Staff Photo: John Bohn South Gwinnett High School graduate Lou Williams (3), now playing for the Atlanta Hawks, takes part in a Hawks team practice held at South Gwinnett High School Tuesday. The event was held as a reward for top academic students at South and students from Britt Elementary School.
SNELLVILLE -- Kids at South Gwinnett High School were excited to see the Atlanta Hawks practicing in the school's gym Tuesday. But the Hawks, including South grad Lou Williams, were also a little giddy.
Josh Smith, another Hawk who grew up near Atlanta, shouted "ATL! LouWillville!" with excitement as the team departed the locker room after the 90-minute practice, showing the spirit the 1,000-plus students had shown earlier by screaming, waving towels and banging the wooden bleachers with their feet.
The star of the day was Williams, who played for the Philadelphia 76ers for seven seasons before signing with the Hawks during the summer.
"That was exciting," Williams said. "I hope the students had a good time. We definitely did. We were just talking about the atmosphere. Everybody wants to come back to their high school and play a game. It was exciting for me, and I'm glad my teammates shared the excitement."
Williams, who will turn 26 on Saturday, is no stranger to big scenes and a packed house at the South gym. During his much-heralded prep career, he played in front of an ESPN audience and led South to a Class AAAAA state championship in 2004.
But Tuesday's event was also a part of the other side of Williams. He has visited South a number of times as a pro with a camp as part of his Lou Williams Foundation. Williams, some of his former coaches, teammates and friends put on the camp to raise confidence, teach kids to be team players and keep them active.
Tuesday's practice session was part of the NBA Cares program, an outreach initiative that addresses issues such as education, youth and family development, and health and wellness. Hawks management reached out to the people at South earlier in the year to set up the event, and it served as a welcoming party for the hometown hero.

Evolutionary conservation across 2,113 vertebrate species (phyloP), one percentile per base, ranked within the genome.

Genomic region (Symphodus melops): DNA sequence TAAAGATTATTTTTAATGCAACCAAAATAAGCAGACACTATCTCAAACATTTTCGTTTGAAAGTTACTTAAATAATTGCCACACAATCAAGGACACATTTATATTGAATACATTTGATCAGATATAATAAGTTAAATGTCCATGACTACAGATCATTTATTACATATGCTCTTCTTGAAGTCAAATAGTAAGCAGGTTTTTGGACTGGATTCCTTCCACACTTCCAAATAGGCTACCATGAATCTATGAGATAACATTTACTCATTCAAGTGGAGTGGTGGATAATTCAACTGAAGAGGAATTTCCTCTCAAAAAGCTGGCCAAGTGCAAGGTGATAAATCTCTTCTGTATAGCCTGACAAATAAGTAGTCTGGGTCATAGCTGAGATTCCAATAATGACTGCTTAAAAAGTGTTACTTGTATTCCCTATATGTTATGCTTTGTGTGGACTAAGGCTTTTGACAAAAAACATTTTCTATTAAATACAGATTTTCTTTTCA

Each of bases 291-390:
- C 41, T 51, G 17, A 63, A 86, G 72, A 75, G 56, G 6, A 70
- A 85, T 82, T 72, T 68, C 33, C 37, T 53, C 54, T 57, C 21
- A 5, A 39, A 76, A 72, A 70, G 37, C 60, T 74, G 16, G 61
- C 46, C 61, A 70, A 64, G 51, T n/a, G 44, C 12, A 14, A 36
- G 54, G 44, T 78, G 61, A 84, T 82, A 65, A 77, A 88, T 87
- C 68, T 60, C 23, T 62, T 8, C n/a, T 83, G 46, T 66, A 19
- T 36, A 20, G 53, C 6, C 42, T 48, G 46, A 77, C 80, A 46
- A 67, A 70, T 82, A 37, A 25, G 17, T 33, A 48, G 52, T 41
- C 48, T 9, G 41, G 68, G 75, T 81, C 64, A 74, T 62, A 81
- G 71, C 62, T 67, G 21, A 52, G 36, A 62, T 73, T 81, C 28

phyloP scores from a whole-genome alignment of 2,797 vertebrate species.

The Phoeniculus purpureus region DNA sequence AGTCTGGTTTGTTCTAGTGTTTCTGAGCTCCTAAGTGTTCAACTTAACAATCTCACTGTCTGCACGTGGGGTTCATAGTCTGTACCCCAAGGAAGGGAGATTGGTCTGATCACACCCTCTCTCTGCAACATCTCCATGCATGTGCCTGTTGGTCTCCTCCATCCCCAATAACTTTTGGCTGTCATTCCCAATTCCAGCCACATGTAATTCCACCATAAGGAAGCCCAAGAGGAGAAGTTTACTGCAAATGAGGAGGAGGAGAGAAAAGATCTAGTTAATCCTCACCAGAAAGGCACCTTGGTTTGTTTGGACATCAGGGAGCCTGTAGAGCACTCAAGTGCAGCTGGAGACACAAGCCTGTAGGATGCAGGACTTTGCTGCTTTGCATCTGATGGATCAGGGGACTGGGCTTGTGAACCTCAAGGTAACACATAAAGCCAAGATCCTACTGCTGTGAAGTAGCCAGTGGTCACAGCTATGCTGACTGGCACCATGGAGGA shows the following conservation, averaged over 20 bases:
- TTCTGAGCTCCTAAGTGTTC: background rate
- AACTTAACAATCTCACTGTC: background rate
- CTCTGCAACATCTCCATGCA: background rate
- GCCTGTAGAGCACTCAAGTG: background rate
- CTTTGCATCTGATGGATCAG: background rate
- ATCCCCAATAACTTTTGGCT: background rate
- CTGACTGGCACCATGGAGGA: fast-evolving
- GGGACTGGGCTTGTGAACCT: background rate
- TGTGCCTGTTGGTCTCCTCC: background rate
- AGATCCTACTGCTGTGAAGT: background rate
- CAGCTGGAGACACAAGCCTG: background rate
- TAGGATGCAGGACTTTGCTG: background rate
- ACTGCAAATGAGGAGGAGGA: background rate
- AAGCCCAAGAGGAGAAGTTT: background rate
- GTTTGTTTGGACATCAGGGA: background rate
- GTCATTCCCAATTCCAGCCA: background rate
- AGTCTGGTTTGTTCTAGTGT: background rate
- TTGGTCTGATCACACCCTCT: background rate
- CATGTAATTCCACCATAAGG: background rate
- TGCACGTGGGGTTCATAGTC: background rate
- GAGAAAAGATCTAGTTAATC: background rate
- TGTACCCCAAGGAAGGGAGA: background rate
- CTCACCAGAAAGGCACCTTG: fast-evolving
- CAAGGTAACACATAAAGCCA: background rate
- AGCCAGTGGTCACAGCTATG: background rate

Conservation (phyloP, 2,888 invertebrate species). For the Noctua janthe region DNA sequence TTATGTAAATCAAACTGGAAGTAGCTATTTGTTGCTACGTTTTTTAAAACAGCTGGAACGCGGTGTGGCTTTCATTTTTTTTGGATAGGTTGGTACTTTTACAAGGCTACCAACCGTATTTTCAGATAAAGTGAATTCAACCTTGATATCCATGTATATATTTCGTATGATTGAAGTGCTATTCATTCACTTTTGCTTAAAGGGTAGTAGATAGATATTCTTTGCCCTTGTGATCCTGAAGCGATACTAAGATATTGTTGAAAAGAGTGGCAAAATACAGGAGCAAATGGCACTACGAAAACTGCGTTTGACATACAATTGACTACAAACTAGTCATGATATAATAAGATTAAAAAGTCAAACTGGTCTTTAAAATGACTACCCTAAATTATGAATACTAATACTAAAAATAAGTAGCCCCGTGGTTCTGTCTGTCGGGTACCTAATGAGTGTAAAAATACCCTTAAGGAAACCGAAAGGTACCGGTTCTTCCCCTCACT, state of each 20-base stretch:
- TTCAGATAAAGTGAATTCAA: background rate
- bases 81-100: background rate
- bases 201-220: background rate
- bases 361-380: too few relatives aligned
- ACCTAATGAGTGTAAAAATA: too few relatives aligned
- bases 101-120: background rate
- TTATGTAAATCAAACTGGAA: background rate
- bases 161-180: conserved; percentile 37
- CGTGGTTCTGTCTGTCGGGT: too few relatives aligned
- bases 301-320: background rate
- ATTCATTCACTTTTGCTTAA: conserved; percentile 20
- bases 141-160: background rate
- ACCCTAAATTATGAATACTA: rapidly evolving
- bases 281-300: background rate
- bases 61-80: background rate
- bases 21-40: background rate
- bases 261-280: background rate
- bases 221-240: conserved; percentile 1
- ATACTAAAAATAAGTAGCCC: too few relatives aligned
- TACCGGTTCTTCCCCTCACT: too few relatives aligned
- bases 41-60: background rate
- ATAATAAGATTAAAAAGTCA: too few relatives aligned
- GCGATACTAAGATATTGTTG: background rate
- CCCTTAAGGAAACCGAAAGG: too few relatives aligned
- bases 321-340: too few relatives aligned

"With Lou Williams having gone to school here, we wanted to come down here and one, show our appreciation for him becoming a Hawk," Hawks coach Larry Drew said. "We kind of kill two birds with one stone. We come down here to practice, but also do something that's good for him."
The event at South had younger elementary kids on one side of the gym and high school kids on the other. But not just any South student was allowed to come. Only students with a grade-percent average of 85 or higher were allowed to watch the practice.
"We wanted to reward the kids in the building who were doing what they needed to do in the classroom," South athletic director Rodney Born said. "Coming to school, there's a lot of distractions during the day and outside the building. But the main reason that kids are here is to get their education, and one of our major mottos at South is 'College: Not if, but where.' And to get there, you've got to be successful in the classroom."
Williams introduced his team before the practice and thanked the crowd after a scrimmage of two 12-minute periods. The first loud roar of the scrimmage came when Williams deflected a pass away and broke away for a one-handed dunk with about 3 -1/2 minutes to go in the first period.
After hitting a couple of long-range jumpers during the action, Lou's blue team trailed the white team by a point in the final minute. He led his squad down the court for a potential winning score. Williams took a shot from distance with less than 10 seconds remaining, but it bounced off the rim and back down the floor. After a scramble for possession, the white team grabbed possession and ended the game with a thunderous dunk by Damion James, delighting the fans almost as much as a winning shot by Williams would have.
"We lost that one on my jump shot," Williams said. "We'll take that one for the day and we'll get back in the gym tomorrow, see if we can try it again."
People who knew Williams when he was at South spoke glowingly about his attitude and dedication despite the circus atmosphere that sometimes surrounded his career.
"It's great to have Lou in Atlanta," said Born, who was a U.S. history teacher when Williams attended South. "When he was a student, and he was Louis, he was an excellent kid. He conducted himself like a man at the time. We knew that he was special by the way that he played, the way that he conducted himself."
One of Williams' top fans -- his mother, Janice Faulkner -- was on hand and thrilled to see her son back in Georgia as a pro and playing where he grew up.
"This moment is phenomenal," she said. "I couldn't be more proud. It just means everything to me for him to be able to come back home and still have the outpouring of love that we see."
Faulkner said the transition back to the Atlanta area has been great after a wonderful period in Philadelphia. She hasn't seen as much of Williams now that they each have their own home, but she looks after Williams' 2-year-old daughter very often.
Faulkner said Smith has been a welcoming teammate for Williams. "Lou and Josh have been together since high school," she said. "Every time we do Louis' camp, Josh is a mainstay. I can always count on Josh to come. ... When (the Hawks) would come to Philadelphia to play, Josh would always come over to the house. Sometimes I would cook dinner.
"They've been together for a while. It helps to know that (Williams) has that brotherhood."